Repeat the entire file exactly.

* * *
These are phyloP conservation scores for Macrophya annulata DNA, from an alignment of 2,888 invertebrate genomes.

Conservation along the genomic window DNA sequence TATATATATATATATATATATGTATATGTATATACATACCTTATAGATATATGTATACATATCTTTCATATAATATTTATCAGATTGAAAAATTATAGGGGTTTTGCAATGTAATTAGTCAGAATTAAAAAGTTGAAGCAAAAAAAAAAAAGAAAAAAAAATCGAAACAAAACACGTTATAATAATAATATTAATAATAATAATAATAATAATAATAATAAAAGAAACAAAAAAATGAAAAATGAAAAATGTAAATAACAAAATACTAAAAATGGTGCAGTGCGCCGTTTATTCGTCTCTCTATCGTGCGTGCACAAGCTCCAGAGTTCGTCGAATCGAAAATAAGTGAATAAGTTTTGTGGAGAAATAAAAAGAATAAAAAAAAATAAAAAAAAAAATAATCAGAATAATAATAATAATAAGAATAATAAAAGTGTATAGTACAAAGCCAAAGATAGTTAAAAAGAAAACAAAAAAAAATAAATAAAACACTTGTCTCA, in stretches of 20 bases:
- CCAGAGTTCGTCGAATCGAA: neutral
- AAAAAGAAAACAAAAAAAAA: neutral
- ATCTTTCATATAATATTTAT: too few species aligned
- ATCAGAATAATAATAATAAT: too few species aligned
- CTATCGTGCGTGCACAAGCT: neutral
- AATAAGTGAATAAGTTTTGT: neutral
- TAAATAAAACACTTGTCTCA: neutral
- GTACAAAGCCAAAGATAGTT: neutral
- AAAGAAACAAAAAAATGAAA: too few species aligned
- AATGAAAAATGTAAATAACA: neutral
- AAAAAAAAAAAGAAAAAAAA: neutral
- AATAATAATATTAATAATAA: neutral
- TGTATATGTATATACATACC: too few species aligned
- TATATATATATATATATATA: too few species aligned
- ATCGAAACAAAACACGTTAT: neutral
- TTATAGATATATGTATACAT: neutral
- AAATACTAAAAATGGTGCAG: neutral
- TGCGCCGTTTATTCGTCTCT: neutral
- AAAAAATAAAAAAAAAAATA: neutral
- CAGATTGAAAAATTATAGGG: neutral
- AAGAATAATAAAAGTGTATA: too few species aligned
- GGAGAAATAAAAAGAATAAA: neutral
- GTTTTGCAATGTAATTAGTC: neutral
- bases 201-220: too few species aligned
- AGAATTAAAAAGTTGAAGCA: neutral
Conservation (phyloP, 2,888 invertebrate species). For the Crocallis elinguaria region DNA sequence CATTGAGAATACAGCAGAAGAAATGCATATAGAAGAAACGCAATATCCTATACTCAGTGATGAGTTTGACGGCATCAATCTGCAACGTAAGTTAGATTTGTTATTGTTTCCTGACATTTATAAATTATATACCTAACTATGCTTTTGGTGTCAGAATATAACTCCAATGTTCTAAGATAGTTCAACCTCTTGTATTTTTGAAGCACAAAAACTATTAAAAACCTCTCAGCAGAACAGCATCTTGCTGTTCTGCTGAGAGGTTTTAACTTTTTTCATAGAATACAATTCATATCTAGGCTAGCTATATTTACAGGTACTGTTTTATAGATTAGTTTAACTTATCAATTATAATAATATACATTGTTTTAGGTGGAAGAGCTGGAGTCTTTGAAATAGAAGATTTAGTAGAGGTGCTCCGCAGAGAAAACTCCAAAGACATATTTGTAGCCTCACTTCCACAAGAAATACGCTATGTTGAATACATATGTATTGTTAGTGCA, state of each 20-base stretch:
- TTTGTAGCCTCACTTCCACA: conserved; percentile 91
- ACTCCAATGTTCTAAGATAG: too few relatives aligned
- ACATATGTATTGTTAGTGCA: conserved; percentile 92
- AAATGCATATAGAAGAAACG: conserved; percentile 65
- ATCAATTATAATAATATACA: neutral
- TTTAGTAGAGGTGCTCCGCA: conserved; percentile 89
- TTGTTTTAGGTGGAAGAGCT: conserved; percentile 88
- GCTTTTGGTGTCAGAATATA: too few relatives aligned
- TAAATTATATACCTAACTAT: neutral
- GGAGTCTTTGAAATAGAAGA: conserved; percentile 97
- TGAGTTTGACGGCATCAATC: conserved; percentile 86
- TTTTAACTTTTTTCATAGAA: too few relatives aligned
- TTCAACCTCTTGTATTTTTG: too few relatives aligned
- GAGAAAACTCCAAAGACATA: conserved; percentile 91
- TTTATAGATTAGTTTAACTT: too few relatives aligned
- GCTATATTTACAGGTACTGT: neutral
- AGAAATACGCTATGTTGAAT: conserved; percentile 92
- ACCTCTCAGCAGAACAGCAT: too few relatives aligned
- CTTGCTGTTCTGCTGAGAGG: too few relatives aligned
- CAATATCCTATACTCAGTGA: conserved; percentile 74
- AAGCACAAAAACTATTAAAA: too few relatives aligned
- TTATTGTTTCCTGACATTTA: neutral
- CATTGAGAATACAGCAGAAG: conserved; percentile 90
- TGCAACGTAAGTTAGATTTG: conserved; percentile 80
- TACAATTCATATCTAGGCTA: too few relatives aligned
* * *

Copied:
These are phyloP conservation scores for Macrophya annulata DNA, from an alignment of 2,888 invertebrate genomes.

Conservation along the genomic window DNA sequence TATATATATATATATATATATGTATATGTATATACATACCTTATAGATATATGTATACATATCTTTCATATAATATTTATCAGATTGAAAAATTATAGGGGTTTTGCAATGTAATTAGTCAGAATTAAAAAGTTGAAGCAAAAAAAAAAAAGAAAAAAAAATCGAAACAAAACACGTTATAATAATAATATTAATAATAATAATAATAATAATAATAATAAAAGAAACAAAAAAATGAAAAATGAAAAATGTAAATAACAAAATACTAAAAATGGTGCAGTGCGCCGTTTATTCGTCTCTCTATCGTGCGTGCACAAGCTCCAGAGTTCGTCGAATCGAAAATAAGTGAATAAGTTTTGTGGAGAAATAAAAAGAATAAAAAAAAATAAAAAAAAAAATAATCAGAATAATAATAATAATAAGAATAATAAAAGTGTATAGTACAAAGCCAAAGATAGTTAAAAAGAAAACAAAAAAAAATAAATAAAACACTTGTCTCA, in stretches of 20 bases:
- CCAGAGTTCGTCGAATCGAA: neutral
- AAAAAGAAAACAAAAAAAAA: neutral
- ATCTTTCATATAATATTTAT: too few species aligned
- ATCAGAATAATAATAATAAT: too few species aligned
- CTATCGTGCGTGCACAAGCT: neutral
- AATAAGTGAATAAGTTTTGT: neutral
- TAAATAAAACACTTGTCTCA: neutral
- GTACAAAGCCAAAGATAGTT: neutral
- AAAGAAACAAAAAAATGAAA: too few species aligned
- AATGAAAAATGTAAATAACA: neutral
- AAAAAAAAAAAGAAAAAAAA: neutral
- AATAATAATATTAATAATAA: neutral
- TGTATATGTATATACATACC: too few species aligned
- TATATATATATATATATATA: too few species aligned
- ATCGAAACAAAACACGTTAT: neutral
- TTATAGATATATGTATACAT: neutral
- AAATACTAAAAATGGTGCAG: neutral
- TGCGCCGTTTATTCGTCTCT: neutral
- AAAAAATAAAAAAAAAAATA: neutral
- CAGATTGAAAAATTATAGGG: neutral
- AAGAATAATAAAAGTGTATA: too few species aligned
- GGAGAAATAAAAAGAATAAA: neutral
- GTTTTGCAATGTAATTAGTC: neutral
- bases 201-220: too few species aligned
- AGAATTAAAAAGTTGAAGCA: neutral
Conservation (phyloP, 2,888 invertebrate species). For the Crocallis elinguaria region DNA sequence CATTGAGAATACAGCAGAAGAAATGCATATAGAAGAAACGCAATATCCTATACTCAGTGATGAGTTTGACGGCATCAATCTGCAACGTAAGTTAGATTTGTTATTGTTTCCTGACATTTATAAATTATATACCTAACTATGCTTTTGGTGTCAGAATATAACTCCAATGTTCTAAGATAGTTCAACCTCTTGTATTTTTGAAGCACAAAAACTATTAAAAACCTCTCAGCAGAACAGCATCTTGCTGTTCTGCTGAGAGGTTTTAACTTTTTTCATAGAATACAATTCATATCTAGGCTAGCTATATTTACAGGTACTGTTTTATAGATTAGTTTAACTTATCAATTATAATAATATACATTGTTTTAGGTGGAAGAGCTGGAGTCTTTGAAATAGAAGATTTAGTAGAGGTGCTCCGCAGAGAAAACTCCAAAGACATATTTGTAGCCTCACTTCCACAAGAAATACGCTATGTTGAATACATATGTATTGTTAGTGCA, state of each 20-base stretch:
- TTTGTAGCCTCACTTCCACA: conserved; percentile 91
- ACTCCAATGTTCTAAGATAG: too few relatives aligned
- ACATATGTATTGTTAGTGCA: conserved; percentile 92
- AAATGCATATAGAAGAAACG: conserved; percentile 65
- ATCAATTATAATAATATACA: neutral
- TTTAGTAGAGGTGCTCCGCA: conserved; percentile 89
- TTGTTTTAGGTGGAAGAGCT: conserved; percentile 88
- GCTTTTGGTGTCAGAATATA: too few relatives aligned
- TAAATTATATACCTAACTAT: neutral
- GGAGTCTTTGAAATAGAAGA: conserved; percentile 97
- TGAGTTTGACGGCATCAATC: conserved; percentile 86
- TTTTAACTTTTTTCATAGAA: too few relatives aligned
- TTCAACCTCTTGTATTTTTG: too few relatives aligned
- GAGAAAACTCCAAAGACATA: conserved; percentile 91
- TTTATAGATTAGTTTAACTT: too few relatives aligned
- GCTATATTTACAGGTACTGT: neutral
- AGAAATACGCTATGTTGAAT: conserved; percentile 92
- ACCTCTCAGCAGAACAGCAT: too few relatives aligned
- CTTGCTGTTCTGCTGAGAGG: too few relatives aligned
- CAATATCCTATACTCAGTGA: conserved; percentile 74
- AAGCACAAAAACTATTAAAA: too few relatives aligned
- TTATTGTTTCCTGACATTTA: neutral
- CATTGAGAATACAGCAGAAG: conserved; percentile 90
- TGCAACGTAAGTTAGATTTG: conserved; percentile 80
- TACAATTCATATCTAGGCTA: too few relatives aligned